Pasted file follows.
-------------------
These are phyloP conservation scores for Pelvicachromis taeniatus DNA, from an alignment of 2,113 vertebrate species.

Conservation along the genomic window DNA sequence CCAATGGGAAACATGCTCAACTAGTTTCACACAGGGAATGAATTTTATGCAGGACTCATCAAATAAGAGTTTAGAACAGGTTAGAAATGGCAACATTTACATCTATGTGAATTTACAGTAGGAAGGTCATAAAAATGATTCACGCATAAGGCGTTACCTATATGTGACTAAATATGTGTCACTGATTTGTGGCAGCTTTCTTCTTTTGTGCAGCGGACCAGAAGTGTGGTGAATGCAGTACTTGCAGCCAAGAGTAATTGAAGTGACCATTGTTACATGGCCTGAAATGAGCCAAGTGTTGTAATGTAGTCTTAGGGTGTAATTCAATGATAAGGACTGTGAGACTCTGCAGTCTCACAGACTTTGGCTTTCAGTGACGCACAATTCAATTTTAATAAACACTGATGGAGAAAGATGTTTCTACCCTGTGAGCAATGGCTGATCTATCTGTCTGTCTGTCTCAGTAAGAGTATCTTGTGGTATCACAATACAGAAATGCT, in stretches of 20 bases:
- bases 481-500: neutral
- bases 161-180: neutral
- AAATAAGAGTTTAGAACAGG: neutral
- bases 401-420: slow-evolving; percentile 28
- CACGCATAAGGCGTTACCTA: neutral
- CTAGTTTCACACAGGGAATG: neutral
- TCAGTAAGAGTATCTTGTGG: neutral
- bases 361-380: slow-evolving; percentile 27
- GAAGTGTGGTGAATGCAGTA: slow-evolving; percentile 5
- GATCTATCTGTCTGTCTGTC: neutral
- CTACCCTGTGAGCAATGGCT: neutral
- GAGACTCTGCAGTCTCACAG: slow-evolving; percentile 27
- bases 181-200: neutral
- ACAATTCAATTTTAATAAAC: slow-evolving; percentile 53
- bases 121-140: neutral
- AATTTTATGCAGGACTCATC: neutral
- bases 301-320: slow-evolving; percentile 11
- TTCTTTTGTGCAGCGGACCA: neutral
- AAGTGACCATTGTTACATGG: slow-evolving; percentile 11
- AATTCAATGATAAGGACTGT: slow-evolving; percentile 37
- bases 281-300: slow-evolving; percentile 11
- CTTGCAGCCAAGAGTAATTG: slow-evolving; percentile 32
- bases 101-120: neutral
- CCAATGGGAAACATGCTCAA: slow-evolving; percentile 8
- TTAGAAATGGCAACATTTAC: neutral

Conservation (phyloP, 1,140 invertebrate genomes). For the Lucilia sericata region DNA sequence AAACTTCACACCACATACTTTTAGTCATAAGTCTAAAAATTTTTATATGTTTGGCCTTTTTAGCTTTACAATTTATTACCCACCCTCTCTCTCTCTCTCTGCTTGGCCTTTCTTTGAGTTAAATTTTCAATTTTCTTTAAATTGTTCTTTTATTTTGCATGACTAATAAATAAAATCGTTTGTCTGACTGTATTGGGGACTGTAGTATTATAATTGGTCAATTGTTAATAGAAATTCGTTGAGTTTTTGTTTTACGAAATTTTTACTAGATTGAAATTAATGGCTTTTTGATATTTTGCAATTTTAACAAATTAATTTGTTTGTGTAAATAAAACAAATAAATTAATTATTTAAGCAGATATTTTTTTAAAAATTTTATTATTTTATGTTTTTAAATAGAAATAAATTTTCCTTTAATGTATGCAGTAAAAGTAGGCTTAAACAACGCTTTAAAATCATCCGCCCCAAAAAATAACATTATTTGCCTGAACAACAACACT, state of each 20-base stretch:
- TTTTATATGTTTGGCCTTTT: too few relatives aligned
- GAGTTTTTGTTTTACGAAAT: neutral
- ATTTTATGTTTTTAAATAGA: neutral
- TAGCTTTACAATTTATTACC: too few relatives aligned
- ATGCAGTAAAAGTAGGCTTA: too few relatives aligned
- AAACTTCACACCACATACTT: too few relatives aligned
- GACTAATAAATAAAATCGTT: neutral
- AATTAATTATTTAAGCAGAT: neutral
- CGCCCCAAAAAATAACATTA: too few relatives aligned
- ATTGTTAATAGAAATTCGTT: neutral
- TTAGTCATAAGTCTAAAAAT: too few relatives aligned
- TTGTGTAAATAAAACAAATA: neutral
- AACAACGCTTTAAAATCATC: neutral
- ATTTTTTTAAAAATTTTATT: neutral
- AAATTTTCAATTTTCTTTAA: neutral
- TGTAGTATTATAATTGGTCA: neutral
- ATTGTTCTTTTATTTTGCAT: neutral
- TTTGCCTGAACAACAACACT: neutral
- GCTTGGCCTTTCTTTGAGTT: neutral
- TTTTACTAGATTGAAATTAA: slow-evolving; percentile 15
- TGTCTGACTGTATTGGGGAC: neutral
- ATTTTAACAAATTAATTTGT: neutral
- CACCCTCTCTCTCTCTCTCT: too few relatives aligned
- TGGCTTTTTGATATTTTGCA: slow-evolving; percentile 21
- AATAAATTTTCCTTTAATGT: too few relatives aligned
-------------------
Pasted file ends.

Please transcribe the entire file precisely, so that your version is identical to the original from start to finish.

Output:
These are phyloP conservation scores for Pelvicachromis taeniatus DNA, from an alignment of 2,113 vertebrate species.

Conservation along the genomic window DNA sequence CCAATGGGAAACATGCTCAACTAGTTTCACACAGGGAATGAATTTTATGCAGGACTCATCAAATAAGAGTTTAGAACAGGTTAGAAATGGCAACATTTACATCTATGTGAATTTACAGTAGGAAGGTCATAAAAATGATTCACGCATAAGGCGTTACCTATATGTGACTAAATATGTGTCACTGATTTGTGGCAGCTTTCTTCTTTTGTGCAGCGGACCAGAAGTGTGGTGAATGCAGTACTTGCAGCCAAGAGTAATTGAAGTGACCATTGTTACATGGCCTGAAATGAGCCAAGTGTTGTAATGTAGTCTTAGGGTGTAATTCAATGATAAGGACTGTGAGACTCTGCAGTCTCACAGACTTTGGCTTTCAGTGACGCACAATTCAATTTTAATAAACACTGATGGAGAAAGATGTTTCTACCCTGTGAGCAATGGCTGATCTATCTGTCTGTCTGTCTCAGTAAGAGTATCTTGTGGTATCACAATACAGAAATGCT, in stretches of 20 bases:
- bases 481-500: neutral
- bases 161-180: neutral
- AAATAAGAGTTTAGAACAGG: neutral
- bases 401-420: slow-evolving; percentile 28
- CACGCATAAGGCGTTACCTA: neutral
- CTAGTTTCACACAGGGAATG: neutral
- TCAGTAAGAGTATCTTGTGG: neutral
- bases 361-380: slow-evolving; percentile 27
- GAAGTGTGGTGAATGCAGTA: slow-evolving; percentile 5
- GATCTATCTGTCTGTCTGTC: neutral
- CTACCCTGTGAGCAATGGCT: neutral
- GAGACTCTGCAGTCTCACAG: slow-evolving; percentile 27
- bases 181-200: neutral
- ACAATTCAATTTTAATAAAC: slow-evolving; percentile 53
- bases 121-140: neutral
- AATTTTATGCAGGACTCATC: neutral
- bases 301-320: slow-evolving; percentile 11
- TTCTTTTGTGCAGCGGACCA: neutral
- AAGTGACCATTGTTACATGG: slow-evolving; percentile 11
- AATTCAATGATAAGGACTGT: slow-evolving; percentile 37
- bases 281-300: slow-evolving; percentile 11
- CTTGCAGCCAAGAGTAATTG: slow-evolving; percentile 32
- bases 101-120: neutral
- CCAATGGGAAACATGCTCAA: slow-evolving; percentile 8
- TTAGAAATGGCAACATTTAC: neutral

Conservation (phyloP, 1,140 invertebrate genomes). For the Lucilia sericata region DNA sequence AAACTTCACACCACATACTTTTAGTCATAAGTCTAAAAATTTTTATATGTTTGGCCTTTTTAGCTTTACAATTTATTACCCACCCTCTCTCTCTCTCTCTGCTTGGCCTTTCTTTGAGTTAAATTTTCAATTTTCTTTAAATTGTTCTTTTATTTTGCATGACTAATAAATAAAATCGTTTGTCTGACTGTATTGGGGACTGTAGTATTATAATTGGTCAATTGTTAATAGAAATTCGTTGAGTTTTTGTTTTACGAAATTTTTACTAGATTGAAATTAATGGCTTTTTGATATTTTGCAATTTTAACAAATTAATTTGTTTGTGTAAATAAAACAAATAAATTAATTATTTAAGCAGATATTTTTTTAAAAATTTTATTATTTTATGTTTTTAAATAGAAATAAATTTTCCTTTAATGTATGCAGTAAAAGTAGGCTTAAACAACGCTTTAAAATCATCCGCCCCAAAAAATAACATTATTTGCCTGAACAACAACACT, state of each 20-base stretch:
- TTTTATATGTTTGGCCTTTT: too few relatives aligned
- GAGTTTTTGTTTTACGAAAT: neutral
- ATTTTATGTTTTTAAATAGA: neutral
- TAGCTTTACAATTTATTACC: too few relatives aligned
- ATGCAGTAAAAGTAGGCTTA: too few relatives aligned
- AAACTTCACACCACATACTT: too few relatives aligned
- GACTAATAAATAAAATCGTT: neutral
- AATTAATTATTTAAGCAGAT: neutral
- CGCCCCAAAAAATAACATTA: too few relatives aligned
- ATTGTTAATAGAAATTCGTT: neutral
- TTAGTCATAAGTCTAAAAAT: too few relatives aligned
- TTGTGTAAATAAAACAAATA: neutral
- AACAACGCTTTAAAATCATC: neutral
- ATTTTTTTAAAAATTTTATT: neutral
- AAATTTTCAATTTTCTTTAA: neutral
- TGTAGTATTATAATTGGTCA: neutral
- ATTGTTCTTTTATTTTGCAT: neutral
- TTTGCCTGAACAACAACACT: neutral
- GCTTGGCCTTTCTTTGAGTT: neutral
- TTTTACTAGATTGAAATTAA: slow-evolving; percentile 15
- TGTCTGACTGTATTGGGGAC: neutral
- ATTTTAACAAATTAATTTGT: neutral
- CACCCTCTCTCTCTCTCTCT: too few relatives aligned
- TGGCTTTTTGATATTTTGCA: slow-evolving; percentile 21
- AATAAATTTTCCTTTAATGT: too few relatives aligned